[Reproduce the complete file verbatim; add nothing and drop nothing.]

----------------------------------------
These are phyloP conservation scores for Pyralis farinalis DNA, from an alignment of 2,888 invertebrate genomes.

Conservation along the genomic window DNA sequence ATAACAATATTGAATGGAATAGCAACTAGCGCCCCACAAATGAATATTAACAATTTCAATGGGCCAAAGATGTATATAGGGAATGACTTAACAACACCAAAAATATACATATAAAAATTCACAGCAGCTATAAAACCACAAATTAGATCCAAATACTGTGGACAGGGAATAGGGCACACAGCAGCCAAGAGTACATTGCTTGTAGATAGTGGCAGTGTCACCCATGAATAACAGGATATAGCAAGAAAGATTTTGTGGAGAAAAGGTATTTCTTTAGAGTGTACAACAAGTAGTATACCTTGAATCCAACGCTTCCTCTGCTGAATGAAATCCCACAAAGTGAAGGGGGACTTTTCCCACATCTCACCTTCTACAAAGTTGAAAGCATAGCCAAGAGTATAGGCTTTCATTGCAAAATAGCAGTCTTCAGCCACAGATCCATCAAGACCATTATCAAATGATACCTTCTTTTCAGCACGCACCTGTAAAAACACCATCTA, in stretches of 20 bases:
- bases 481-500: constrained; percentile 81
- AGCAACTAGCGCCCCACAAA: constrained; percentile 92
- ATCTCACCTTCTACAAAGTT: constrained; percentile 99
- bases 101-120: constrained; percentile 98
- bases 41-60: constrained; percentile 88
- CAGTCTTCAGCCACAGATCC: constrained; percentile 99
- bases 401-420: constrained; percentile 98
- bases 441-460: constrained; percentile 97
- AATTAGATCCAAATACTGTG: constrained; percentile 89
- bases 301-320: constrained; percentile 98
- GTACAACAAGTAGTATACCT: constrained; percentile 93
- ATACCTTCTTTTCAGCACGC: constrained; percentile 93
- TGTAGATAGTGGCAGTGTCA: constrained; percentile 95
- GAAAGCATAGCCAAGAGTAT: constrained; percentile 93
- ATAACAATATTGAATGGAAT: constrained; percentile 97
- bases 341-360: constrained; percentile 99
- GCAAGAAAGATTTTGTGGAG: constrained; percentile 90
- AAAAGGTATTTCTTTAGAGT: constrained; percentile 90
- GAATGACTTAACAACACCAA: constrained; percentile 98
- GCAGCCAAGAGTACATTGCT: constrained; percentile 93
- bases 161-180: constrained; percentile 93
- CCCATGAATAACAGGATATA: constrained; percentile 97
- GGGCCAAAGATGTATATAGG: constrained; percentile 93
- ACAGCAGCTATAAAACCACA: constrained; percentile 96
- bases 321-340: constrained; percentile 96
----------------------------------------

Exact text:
These are phyloP conservation scores for Pyralis farinalis DNA, from an alignment of 2,888 invertebrate genomes.

Conservation along the genomic window DNA sequence ATAACAATATTGAATGGAATAGCAACTAGCGCCCCACAAATGAATATTAACAATTTCAATGGGCCAAAGATGTATATAGGGAATGACTTAACAACACCAAAAATATACATATAAAAATTCACAGCAGCTATAAAACCACAAATTAGATCCAAATACTGTGGACAGGGAATAGGGCACACAGCAGCCAAGAGTACATTGCTTGTAGATAGTGGCAGTGTCACCCATGAATAACAGGATATAGCAAGAAAGATTTTGTGGAGAAAAGGTATTTCTTTAGAGTGTACAACAAGTAGTATACCTTGAATCCAACGCTTCCTCTGCTGAATGAAATCCCACAAAGTGAAGGGGGACTTTTCCCACATCTCACCTTCTACAAAGTTGAAAGCATAGCCAAGAGTATAGGCTTTCATTGCAAAATAGCAGTCTTCAGCCACAGATCCATCAAGACCATTATCAAATGATACCTTCTTTTCAGCACGCACCTGTAAAAACACCATCTA, in stretches of 20 bases:
- bases 481-500: constrained; percentile 81
- AGCAACTAGCGCCCCACAAA: constrained; percentile 92
- ATCTCACCTTCTACAAAGTT: constrained; percentile 99
- bases 101-120: constrained; percentile 98
- bases 41-60: constrained; percentile 88
- CAGTCTTCAGCCACAGATCC: constrained; percentile 99
- bases 401-420: constrained; percentile 98
- bases 441-460: constrained; percentile 97
- AATTAGATCCAAATACTGTG: constrained; percentile 89
- bases 301-320: constrained; percentile 98
- GTACAACAAGTAGTATACCT: constrained; percentile 93
- ATACCTTCTTTTCAGCACGC: constrained; percentile 93
- TGTAGATAGTGGCAGTGTCA: constrained; percentile 95
- GAAAGCATAGCCAAGAGTAT: constrained; percentile 93
- ATAACAATATTGAATGGAAT: constrained; percentile 97
- bases 341-360: constrained; percentile 99
- GCAAGAAAGATTTTGTGGAG: constrained; percentile 90
- AAAAGGTATTTCTTTAGAGT: constrained; percentile 90
- GAATGACTTAACAACACCAA: constrained; percentile 98
- GCAGCCAAGAGTACATTGCT: constrained; percentile 93
- bases 161-180: constrained; percentile 93
- CCCATGAATAACAGGATATA: constrained; percentile 97
- GGGCCAAAGATGTATATAGG: constrained; percentile 93
- ACAGCAGCTATAAAACCACA: constrained; percentile 96
- bases 321-340: constrained; percentile 96